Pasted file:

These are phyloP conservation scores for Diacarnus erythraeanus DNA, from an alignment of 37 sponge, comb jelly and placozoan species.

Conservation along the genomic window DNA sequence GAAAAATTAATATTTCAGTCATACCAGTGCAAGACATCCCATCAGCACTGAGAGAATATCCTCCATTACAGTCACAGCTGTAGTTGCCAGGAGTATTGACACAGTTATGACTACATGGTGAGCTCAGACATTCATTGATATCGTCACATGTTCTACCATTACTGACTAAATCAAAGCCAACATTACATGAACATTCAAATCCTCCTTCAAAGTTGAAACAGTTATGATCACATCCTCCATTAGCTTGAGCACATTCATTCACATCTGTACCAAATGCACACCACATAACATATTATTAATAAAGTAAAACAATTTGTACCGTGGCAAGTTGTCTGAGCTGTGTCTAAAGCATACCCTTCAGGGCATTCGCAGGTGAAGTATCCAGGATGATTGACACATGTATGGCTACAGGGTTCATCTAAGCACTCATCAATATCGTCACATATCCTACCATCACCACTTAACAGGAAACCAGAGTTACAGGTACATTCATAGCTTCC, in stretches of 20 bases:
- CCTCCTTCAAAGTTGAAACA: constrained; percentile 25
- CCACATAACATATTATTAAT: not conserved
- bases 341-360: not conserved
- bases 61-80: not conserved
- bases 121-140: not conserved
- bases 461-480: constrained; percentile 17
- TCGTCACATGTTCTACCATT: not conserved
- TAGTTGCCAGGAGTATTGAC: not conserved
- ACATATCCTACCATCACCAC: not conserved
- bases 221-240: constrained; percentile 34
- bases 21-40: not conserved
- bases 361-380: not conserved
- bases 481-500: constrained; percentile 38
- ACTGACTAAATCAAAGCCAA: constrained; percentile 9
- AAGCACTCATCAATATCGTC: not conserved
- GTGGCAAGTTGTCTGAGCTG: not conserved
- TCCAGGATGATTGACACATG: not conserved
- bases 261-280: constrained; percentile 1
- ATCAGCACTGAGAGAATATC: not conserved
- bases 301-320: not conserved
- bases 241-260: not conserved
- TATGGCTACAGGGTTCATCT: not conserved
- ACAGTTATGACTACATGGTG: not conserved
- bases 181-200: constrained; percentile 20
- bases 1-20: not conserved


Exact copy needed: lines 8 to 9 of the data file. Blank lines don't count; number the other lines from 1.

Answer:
- bases 461-480: constrained; percentile 17
- TCGTCACATGTTCTACCATT: not conserved